Apartments potentially coming to Windsor

Published 11:31 am Saturday, October 13, 2018


No one spoke at a public hearing during the Windsor Town Council’s October meeting regarding a developer’s proposal to construct three 861-square-foot detached apartments on a Bank Street lot measuring 0.53 acres.

This plan, prepared by The Cullen Group LLC, shows each 861-square-foot unit, with a concrete driveway and parking pads between them. It would be located on a vacant lot at the intersection of Bank and West Griffin streets. — SUBMITTED

The developer, Cullen Group LLC of 57 E. Windsor Blvd., had requested a rezoning of the lot from R1 residential to conditional high density residential after the town’s planning and zoning staff found that the proposed housing density would amount to 5.6 units per acre — just over the by-right permitted density of five units per acre for HDR zoning — which is why the matter needed to come before the town’s Planning Commission and Town Council. During its September meeting, the Planning Commission voted to recommend that the council deny the request for rezoning. Town Manager Michael Stallings said the reason the commission had voted to recommend denial was not as much to due with the proposed housing density as it was the amount of the lot that would be covered.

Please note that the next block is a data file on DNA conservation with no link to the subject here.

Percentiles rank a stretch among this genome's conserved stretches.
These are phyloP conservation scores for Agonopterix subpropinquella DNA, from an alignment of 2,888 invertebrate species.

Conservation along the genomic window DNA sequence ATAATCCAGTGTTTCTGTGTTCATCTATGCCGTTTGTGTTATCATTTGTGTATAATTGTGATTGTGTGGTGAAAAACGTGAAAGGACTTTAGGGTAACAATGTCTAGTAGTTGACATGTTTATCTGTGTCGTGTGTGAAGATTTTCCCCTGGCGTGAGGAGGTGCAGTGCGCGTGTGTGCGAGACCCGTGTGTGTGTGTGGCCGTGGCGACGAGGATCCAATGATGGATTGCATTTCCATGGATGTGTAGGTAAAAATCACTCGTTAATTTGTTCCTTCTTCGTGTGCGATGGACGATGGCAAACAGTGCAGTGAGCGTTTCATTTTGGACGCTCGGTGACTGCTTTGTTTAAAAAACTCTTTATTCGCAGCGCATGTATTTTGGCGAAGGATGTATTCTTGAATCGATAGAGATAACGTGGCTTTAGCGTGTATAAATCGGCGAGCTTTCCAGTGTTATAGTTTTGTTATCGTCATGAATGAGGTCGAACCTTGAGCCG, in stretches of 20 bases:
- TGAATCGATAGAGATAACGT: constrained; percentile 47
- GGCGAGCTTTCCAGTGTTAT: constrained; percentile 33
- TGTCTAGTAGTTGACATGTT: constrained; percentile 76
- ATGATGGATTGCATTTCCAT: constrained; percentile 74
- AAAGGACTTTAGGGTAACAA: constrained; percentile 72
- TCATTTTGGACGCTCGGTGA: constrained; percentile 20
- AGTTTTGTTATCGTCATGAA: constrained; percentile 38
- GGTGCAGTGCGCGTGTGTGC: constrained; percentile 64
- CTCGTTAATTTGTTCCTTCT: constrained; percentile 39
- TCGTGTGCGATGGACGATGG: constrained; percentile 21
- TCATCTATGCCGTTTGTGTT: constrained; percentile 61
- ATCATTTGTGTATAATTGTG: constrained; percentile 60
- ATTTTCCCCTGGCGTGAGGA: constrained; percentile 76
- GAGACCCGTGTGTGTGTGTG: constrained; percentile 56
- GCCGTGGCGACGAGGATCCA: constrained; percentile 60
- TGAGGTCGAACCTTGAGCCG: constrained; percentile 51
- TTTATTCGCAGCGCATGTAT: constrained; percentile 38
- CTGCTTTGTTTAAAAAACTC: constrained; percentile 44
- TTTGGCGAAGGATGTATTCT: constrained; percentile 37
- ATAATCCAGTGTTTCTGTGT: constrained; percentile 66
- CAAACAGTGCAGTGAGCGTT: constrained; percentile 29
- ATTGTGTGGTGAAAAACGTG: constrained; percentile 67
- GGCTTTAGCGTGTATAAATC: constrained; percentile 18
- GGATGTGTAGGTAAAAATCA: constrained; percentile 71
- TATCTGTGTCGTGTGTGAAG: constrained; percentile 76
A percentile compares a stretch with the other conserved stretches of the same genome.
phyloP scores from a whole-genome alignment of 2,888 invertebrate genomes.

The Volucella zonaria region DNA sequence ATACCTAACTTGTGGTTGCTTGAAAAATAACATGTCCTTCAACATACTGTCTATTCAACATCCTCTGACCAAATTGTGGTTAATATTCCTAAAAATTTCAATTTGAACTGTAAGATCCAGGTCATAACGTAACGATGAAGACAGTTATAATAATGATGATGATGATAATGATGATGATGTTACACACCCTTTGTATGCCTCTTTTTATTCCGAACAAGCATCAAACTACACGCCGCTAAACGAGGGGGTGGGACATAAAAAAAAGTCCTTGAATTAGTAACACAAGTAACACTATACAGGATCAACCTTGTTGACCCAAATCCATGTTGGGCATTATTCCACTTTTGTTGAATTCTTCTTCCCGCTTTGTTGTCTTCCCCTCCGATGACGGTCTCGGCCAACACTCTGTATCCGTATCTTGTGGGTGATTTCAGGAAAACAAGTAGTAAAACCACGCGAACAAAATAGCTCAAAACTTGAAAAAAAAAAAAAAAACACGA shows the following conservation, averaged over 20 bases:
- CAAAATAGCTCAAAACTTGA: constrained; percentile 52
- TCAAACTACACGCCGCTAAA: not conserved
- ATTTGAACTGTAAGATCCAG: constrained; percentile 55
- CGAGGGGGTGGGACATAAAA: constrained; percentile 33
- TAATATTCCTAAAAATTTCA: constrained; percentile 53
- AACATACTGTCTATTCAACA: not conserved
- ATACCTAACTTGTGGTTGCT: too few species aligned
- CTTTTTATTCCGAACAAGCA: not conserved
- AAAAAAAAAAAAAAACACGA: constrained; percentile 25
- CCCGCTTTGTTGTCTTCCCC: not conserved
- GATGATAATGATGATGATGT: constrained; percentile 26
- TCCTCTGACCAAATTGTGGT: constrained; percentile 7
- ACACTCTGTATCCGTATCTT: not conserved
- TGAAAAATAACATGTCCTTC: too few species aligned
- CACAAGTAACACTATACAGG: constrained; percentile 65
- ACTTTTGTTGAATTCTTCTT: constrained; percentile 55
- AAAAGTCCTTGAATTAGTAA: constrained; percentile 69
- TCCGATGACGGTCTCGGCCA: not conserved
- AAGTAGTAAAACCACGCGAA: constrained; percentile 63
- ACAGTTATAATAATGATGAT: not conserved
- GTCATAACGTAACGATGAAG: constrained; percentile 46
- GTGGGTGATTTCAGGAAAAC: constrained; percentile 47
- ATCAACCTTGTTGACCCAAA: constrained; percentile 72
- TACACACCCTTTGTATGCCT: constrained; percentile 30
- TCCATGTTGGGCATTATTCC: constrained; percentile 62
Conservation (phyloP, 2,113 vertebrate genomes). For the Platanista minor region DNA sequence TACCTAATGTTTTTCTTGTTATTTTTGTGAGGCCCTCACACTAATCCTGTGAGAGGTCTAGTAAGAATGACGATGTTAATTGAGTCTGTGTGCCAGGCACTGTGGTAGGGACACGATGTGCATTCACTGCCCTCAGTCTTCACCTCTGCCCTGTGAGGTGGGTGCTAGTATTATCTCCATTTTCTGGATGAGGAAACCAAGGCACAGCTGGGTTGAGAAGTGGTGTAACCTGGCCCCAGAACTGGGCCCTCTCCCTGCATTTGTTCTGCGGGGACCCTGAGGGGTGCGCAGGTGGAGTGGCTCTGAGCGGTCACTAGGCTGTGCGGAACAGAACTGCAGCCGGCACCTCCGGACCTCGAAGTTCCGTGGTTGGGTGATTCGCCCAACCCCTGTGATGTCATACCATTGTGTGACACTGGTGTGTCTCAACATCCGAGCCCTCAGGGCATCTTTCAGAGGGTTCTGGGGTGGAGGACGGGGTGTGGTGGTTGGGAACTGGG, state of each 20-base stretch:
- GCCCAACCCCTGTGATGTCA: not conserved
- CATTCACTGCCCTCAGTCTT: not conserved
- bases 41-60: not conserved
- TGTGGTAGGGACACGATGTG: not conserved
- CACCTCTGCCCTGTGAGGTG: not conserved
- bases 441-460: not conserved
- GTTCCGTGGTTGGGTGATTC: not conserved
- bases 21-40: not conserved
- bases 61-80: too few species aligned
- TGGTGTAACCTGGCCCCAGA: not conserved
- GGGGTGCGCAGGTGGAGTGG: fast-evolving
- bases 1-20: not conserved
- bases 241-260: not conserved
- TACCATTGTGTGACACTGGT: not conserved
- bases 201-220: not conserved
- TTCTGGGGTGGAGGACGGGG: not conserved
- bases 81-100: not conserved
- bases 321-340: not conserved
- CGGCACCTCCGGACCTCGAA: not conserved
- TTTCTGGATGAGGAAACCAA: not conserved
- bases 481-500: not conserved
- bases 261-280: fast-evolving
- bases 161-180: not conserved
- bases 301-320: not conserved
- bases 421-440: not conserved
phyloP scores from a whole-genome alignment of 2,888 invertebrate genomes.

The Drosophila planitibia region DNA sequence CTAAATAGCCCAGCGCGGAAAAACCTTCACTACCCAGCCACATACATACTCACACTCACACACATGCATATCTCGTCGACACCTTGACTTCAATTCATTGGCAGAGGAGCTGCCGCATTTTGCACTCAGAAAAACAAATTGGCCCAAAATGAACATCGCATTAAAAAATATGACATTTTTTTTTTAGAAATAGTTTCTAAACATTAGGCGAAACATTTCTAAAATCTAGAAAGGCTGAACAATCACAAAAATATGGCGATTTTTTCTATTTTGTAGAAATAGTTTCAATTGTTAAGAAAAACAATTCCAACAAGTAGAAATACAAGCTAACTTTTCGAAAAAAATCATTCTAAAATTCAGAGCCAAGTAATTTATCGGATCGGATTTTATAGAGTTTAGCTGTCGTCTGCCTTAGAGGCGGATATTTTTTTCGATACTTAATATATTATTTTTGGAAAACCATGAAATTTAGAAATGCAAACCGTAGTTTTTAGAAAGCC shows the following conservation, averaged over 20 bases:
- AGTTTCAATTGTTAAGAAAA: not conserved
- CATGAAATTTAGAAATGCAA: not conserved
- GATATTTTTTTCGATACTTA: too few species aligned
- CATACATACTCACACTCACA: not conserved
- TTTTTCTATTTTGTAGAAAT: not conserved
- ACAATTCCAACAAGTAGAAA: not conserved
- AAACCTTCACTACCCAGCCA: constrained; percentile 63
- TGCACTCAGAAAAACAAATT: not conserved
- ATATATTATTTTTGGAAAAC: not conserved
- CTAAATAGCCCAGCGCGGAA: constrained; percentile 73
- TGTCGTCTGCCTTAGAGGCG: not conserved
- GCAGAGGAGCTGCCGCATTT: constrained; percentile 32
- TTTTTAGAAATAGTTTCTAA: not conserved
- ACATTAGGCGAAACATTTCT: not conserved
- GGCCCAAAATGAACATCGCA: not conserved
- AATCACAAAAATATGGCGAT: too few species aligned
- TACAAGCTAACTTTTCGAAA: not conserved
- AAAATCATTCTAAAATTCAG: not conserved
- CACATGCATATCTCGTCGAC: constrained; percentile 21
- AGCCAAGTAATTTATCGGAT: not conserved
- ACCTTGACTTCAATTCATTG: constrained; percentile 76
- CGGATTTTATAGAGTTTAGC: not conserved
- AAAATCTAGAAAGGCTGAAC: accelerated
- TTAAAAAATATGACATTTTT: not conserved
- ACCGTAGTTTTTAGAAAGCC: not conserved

When it came time for the members of council to discuss the matter, Councilman Walter Bernacki said that when he had visited several residents neighboring the property in question, many had expressed opposition to the proposed apartments. He added that he thought the close proximity of the units to each other could pose a fire control problem.

However, Mayor Carita Richardson and Vice Mayor Durwood Scott both said they felt the town needed more affordable rental units.

The units, if built, would each contain two bedrooms and one bathroom, with rent ranging from $800 to just under $1,000 per month.

The council ultimately voted to table the matter and to give the developer the opportunity to speak to the Planning Commission’s and Town Council’s concerns. This way, another public hearing will not need to be held, but any residents wishing to speak on the issue could do so during citizens’ time at the beginning of the next council meeting.